1. Breathe yourself calm
When you feel yourself getting rattled by your mounting to-do list or your bottomless inbox, take a breather—literally. The 4-7-8 Breathing Technique is a natural tranquilizer for your nervous system, and you'll feel the difference within a few minutes. Simply inhale through your nose for a count of four, hold it for seven, then exhale slowly through your mouth for eight. Instant calm.
2. Take a screen break
When you take a break from your work, do you immediately click over to Twitter? Or Facebook? Or your favorite blog? Step away from the screen—not only is it bad for your eyesight, but you tend to blink less when you're staring at a screen all day, leading to dry eyes and zero energy.
Every 15 minutes, look away from your screen to focus on something in the distance—you need only do this briefly to feel the benefits. But make sure you're also physically moving away from your desk at least every 30-60 minutes.
Great news—coffee is now pretty conclusively good for you. One of the many, many health benefits that emerged from last year's Harvard research was the fact that drinking four or more cups of joe a day lowered women's risk of depression.
Now, that antidepressant effect was observed over the long-term rather than in the moment, but coffee is one of the safest and fastest mood-boosters in the world. If coffee makes you happy—and statistically, chances are it does—then fire up that French press and smile.
There's a reason you spend so much time procrastinating at work. Your brain can only focus on one task for so long—specifically, for 90 minutes—before it needs a break, and if you try to fight it you'll end up being less productive. But since the standard 9-to-5 workday requires four hours of solid work, an hour's break and then another three hours' work, it's easy to lose track of this natural 90-minute cycle, which is known as the ultradian rhythm.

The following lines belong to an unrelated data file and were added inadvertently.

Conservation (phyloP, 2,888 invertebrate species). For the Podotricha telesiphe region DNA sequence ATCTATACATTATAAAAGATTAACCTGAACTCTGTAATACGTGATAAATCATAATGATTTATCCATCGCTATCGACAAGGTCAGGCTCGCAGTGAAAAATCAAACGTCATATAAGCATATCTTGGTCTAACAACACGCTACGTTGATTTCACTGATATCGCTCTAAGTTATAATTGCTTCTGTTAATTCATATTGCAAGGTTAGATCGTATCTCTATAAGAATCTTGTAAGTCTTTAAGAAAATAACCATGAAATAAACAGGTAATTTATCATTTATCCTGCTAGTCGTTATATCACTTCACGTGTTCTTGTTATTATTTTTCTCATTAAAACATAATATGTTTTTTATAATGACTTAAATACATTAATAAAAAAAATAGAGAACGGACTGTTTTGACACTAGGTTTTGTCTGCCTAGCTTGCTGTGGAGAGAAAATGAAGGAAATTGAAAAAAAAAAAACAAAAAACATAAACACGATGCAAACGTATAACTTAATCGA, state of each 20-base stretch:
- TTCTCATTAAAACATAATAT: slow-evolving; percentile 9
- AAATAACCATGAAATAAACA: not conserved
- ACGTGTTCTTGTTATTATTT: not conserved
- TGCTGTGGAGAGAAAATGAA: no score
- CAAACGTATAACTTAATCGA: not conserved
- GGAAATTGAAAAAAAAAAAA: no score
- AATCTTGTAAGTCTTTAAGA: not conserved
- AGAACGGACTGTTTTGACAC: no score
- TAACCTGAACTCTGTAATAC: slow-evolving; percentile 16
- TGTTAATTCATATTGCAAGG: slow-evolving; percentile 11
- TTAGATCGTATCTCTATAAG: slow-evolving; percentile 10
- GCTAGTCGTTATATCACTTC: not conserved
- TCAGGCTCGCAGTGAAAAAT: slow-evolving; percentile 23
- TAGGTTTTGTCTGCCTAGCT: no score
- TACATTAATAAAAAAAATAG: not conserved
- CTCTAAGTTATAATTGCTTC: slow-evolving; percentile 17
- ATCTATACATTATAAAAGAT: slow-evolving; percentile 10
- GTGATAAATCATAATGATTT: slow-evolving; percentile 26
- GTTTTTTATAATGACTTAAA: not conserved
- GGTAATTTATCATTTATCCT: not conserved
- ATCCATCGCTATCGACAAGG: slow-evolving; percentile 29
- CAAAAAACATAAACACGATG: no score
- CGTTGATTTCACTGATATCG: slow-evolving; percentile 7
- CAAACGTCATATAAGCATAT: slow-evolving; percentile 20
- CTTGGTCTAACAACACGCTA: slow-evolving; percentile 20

Use 90-minute sprints to get the most out of your workday. Set a timer for 90 minutes on your phone, and work uninterrupted for that time (except for those screen breaks!) Then, take a 20 or 30 minute break, and repeat. You'll be happier, sharper, and more productive.
5. Get some daylight
Office workers who are exposed to natural light enjoy a much better quality of life than those relegated to artificially-lit cubes. A lunchtime walk is the best solution, but if you're really too slammed to make it out of the office, at least get away from your desk and take a break by the largest, brightest window you can find.
6. Do five minutes of yoga at your desk
This short-and-sweet sequence, courtesy of YouTube yoga queen Adriene Mishler, will open you up and stretch out your crunched-up neck and shoulder muscles—all from the comfort of your swivel chair.
7. Eat some chocolate
Seriously. Everybody knows chocolate is great comfort food, but a Swiss study found that it's a very literal stress-buster. Eating 1.4 ounces (40g) of dark chocolate every day for a two-week period was found to reduce the levels of stress hormones in highly stressed people. The "dark" part is important—make sure you pick a bar with at least 70% cocoa solids, and don't take this as license to go overboard on fun size Snickers bars. Use your chocolate budget wisely.
This article originally appeared on Cosmopolitan.com. Minor edits have been made by the Cosmo.ph editors.